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A workshop with Dr Peter Jakob: Introduction to NVR (Non Violent Resistance) - a new innovative approach for dealing with aggressive, harmful, and self-destructive behaviour in children and young people.

15/06/2019 10:00
15/06/2019 16:30

An overview of its principles and methods

Non Violent Resistance (NVR) was originally developed by Haim Omer and his team at the University of Tel Aviv as It helps parents, schools and communities respond more effectively to such problems as child to parent violence, young people at risk of sexual or criminal exploitation, drug misuse, self-harm, anxiety disorders in which the young person does not cooperate in treatment, or the ‘entitled dependency’ of younger adults who become socially withdrawn.  Deriving its methods from the principles of raising parental presence, de-escalation and reconciliation, NVR promotes constructive resistance to harmful behaviour, while seeking to support adults in reconnecting with their child and developing a non-punitive yet strong and emotionally containing parental position.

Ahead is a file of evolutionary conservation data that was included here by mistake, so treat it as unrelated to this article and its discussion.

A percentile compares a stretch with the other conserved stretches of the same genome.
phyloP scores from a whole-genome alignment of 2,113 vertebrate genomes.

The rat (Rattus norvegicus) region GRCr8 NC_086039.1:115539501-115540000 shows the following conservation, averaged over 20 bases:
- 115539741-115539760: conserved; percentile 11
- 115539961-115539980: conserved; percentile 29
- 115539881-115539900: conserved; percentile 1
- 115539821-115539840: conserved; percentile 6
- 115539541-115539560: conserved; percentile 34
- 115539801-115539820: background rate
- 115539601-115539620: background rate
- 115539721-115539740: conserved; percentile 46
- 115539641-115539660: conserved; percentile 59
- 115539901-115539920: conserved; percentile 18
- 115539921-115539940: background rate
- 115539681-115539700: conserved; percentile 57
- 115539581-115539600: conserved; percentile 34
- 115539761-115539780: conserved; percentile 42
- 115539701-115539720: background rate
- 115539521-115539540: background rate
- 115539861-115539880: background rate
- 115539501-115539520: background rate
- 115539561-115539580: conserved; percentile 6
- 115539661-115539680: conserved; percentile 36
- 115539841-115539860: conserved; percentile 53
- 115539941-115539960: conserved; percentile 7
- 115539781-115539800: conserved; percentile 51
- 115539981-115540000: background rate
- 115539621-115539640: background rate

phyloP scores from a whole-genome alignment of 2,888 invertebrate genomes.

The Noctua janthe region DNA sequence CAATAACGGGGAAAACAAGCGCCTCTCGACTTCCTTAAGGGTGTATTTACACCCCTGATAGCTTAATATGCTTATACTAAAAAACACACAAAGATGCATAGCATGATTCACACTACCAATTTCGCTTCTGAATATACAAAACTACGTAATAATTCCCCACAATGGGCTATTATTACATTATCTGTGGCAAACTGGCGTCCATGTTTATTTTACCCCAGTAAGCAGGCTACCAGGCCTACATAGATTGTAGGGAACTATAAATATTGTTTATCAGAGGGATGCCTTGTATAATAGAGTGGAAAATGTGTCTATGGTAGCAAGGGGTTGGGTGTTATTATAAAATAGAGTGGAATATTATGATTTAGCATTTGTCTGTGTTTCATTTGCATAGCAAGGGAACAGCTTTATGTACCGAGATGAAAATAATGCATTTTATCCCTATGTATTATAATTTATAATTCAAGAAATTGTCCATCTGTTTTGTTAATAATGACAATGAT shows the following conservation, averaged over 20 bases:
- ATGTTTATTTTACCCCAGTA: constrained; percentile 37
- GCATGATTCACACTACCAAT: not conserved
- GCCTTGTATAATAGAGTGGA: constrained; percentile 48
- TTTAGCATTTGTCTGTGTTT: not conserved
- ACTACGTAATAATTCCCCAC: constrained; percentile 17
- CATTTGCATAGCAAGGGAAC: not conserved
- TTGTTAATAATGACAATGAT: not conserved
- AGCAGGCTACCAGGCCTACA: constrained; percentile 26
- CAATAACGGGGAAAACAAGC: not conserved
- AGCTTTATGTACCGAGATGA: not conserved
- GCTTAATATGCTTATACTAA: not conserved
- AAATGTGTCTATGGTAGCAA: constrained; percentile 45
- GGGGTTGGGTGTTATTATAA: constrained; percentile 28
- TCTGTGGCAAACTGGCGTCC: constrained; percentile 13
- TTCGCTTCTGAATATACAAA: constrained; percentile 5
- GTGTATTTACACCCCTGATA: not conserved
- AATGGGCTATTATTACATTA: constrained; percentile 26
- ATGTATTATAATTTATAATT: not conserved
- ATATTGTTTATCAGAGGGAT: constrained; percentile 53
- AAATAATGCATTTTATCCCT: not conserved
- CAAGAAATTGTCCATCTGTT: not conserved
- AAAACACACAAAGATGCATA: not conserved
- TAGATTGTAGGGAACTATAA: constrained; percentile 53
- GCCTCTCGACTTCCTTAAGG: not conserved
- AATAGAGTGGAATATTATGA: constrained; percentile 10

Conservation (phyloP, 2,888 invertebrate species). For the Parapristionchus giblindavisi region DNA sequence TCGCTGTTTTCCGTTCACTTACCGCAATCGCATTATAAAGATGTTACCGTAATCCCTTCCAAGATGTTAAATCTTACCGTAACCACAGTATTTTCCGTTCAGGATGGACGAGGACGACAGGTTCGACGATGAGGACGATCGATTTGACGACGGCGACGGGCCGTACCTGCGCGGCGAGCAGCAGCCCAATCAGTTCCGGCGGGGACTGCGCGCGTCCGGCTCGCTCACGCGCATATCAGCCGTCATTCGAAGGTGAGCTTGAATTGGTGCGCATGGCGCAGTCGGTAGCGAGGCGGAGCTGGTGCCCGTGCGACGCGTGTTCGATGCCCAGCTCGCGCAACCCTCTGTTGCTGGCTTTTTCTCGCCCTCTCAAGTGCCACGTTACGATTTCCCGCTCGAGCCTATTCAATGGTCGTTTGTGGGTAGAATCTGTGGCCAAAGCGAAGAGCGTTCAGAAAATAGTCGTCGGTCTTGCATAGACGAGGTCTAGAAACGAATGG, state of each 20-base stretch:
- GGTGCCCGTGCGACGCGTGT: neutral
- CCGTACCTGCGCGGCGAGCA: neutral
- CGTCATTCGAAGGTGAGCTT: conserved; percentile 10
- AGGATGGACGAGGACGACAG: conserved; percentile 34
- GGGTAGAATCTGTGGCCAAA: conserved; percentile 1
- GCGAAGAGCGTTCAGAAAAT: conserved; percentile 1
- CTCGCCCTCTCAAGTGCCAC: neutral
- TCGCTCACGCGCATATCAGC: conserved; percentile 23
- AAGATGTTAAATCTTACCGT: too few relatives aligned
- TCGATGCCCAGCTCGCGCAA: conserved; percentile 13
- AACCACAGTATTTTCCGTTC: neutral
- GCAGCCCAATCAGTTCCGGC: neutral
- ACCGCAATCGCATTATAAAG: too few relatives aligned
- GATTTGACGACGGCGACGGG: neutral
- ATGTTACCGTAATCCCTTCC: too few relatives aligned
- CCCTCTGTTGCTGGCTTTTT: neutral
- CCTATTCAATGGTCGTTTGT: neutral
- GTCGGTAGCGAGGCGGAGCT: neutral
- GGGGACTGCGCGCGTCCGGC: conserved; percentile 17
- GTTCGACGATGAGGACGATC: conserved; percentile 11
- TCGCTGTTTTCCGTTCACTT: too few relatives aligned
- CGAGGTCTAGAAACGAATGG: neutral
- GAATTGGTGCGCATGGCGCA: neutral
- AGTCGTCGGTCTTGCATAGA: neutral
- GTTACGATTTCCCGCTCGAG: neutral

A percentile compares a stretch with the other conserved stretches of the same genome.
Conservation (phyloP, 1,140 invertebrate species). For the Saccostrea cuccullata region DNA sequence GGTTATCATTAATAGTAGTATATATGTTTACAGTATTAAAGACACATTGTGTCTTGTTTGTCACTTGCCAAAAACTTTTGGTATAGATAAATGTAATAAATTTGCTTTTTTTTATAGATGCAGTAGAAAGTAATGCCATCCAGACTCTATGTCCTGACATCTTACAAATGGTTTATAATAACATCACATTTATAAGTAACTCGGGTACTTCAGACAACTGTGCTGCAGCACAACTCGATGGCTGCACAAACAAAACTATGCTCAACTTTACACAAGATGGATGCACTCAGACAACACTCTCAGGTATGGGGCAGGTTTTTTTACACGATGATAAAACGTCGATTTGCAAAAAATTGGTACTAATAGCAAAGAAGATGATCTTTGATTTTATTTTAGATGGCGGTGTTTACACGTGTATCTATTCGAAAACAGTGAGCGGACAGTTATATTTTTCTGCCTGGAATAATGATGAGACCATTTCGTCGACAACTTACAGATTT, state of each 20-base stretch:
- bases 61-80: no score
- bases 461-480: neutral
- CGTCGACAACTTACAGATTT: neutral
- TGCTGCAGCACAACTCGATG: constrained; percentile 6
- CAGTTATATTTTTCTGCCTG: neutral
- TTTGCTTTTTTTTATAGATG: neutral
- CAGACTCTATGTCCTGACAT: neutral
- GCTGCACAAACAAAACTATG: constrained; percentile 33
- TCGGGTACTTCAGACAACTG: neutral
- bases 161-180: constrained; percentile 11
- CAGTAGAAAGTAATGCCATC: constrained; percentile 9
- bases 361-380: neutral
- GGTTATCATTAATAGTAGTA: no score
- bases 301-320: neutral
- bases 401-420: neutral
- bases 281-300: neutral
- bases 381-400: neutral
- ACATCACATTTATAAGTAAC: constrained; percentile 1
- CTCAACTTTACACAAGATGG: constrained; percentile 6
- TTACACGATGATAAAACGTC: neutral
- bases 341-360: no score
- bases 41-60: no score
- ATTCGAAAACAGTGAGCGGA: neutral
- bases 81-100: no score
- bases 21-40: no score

By supporting adults to act in reconciliatory ways towards the young person, whilst at the same time helping them to develop an effective network of adult supporters, NVR is a relational approach, which integrates systemic and attachment-orientated perspectives. By working with and through the adults, we can help young people overcome serious behavioural problems, even and especially when they themselves do not cooperate in the therapeutic process.

Peter Jakob has introduced NVR to the UK and developed specific ways of working with trauma and attachment difficulties in NVR. This brief one day workshop will give an insight into the underlying principles and philosophy of NVR and introduce some of its core methods. It will also illustrate the specific child-focussed and trauma-focussed ways of working with NVR. Participants will receive information on the rapidly growing evidence base for NVR, and the many new applications of the approach.